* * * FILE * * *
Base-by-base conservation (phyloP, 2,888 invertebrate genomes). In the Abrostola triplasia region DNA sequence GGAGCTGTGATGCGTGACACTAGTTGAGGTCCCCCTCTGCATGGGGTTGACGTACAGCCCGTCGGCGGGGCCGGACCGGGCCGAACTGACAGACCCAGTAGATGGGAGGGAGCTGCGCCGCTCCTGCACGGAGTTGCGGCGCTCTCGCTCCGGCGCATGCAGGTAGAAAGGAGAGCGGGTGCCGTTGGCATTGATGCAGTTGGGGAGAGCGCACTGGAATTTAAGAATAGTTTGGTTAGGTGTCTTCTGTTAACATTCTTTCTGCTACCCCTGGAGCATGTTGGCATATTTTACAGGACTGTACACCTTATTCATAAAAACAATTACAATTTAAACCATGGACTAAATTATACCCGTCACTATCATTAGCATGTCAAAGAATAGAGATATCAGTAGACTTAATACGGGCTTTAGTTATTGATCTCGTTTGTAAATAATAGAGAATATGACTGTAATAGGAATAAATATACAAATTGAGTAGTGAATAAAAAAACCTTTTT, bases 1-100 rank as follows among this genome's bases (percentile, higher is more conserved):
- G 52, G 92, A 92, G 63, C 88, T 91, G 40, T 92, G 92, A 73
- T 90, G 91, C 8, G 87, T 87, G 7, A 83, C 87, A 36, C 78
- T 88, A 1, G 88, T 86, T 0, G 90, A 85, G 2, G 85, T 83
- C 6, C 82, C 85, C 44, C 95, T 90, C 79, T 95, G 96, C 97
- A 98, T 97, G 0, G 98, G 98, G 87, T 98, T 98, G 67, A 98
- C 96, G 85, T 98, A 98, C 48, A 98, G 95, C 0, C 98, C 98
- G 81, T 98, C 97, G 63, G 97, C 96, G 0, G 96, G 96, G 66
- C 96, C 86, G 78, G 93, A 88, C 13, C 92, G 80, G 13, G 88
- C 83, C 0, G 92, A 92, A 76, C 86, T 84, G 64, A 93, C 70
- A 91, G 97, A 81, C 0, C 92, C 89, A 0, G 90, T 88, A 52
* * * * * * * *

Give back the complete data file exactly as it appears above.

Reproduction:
Base-by-base conservation (phyloP, 2,888 invertebrate genomes). In the Abrostola triplasia region DNA sequence GGAGCTGTGATGCGTGACACTAGTTGAGGTCCCCCTCTGCATGGGGTTGACGTACAGCCCGTCGGCGGGGCCGGACCGGGCCGAACTGACAGACCCAGTAGATGGGAGGGAGCTGCGCCGCTCCTGCACGGAGTTGCGGCGCTCTCGCTCCGGCGCATGCAGGTAGAAAGGAGAGCGGGTGCCGTTGGCATTGATGCAGTTGGGGAGAGCGCACTGGAATTTAAGAATAGTTTGGTTAGGTGTCTTCTGTTAACATTCTTTCTGCTACCCCTGGAGCATGTTGGCATATTTTACAGGACTGTACACCTTATTCATAAAAACAATTACAATTTAAACCATGGACTAAATTATACCCGTCACTATCATTAGCATGTCAAAGAATAGAGATATCAGTAGACTTAATACGGGCTTTAGTTATTGATCTCGTTTGTAAATAATAGAGAATATGACTGTAATAGGAATAAATATACAAATTGAGTAGTGAATAAAAAAACCTTTTT, bases 1-100 rank as follows among this genome's bases (percentile, higher is more conserved):
- G 52, G 92, A 92, G 63, C 88, T 91, G 40, T 92, G 92, A 73
- T 90, G 91, C 8, G 87, T 87, G 7, A 83, C 87, A 36, C 78
- T 88, A 1, G 88, T 86, T 0, G 90, A 85, G 2, G 85, T 83
- C 6, C 82, C 85, C 44, C 95, T 90, C 79, T 95, G 96, C 97
- A 98, T 97, G 0, G 98, G 98, G 87, T 98, T 98, G 67, A 98
- C 96, G 85, T 98, A 98, C 48, A 98, G 95, C 0, C 98, C 98
- G 81, T 98, C 97, G 63, G 97, C 96, G 0, G 96, G 96, G 66
- C 96, C 86, G 78, G 93, A 88, C 13, C 92, G 80, G 13, G 88
- C 83, C 0, G 92, A 92, A 76, C 86, T 84, G 64, A 93, C 70
- A 91, G 97, A 81, C 0, C 92, C 89, A 0, G 90, T 88, A 52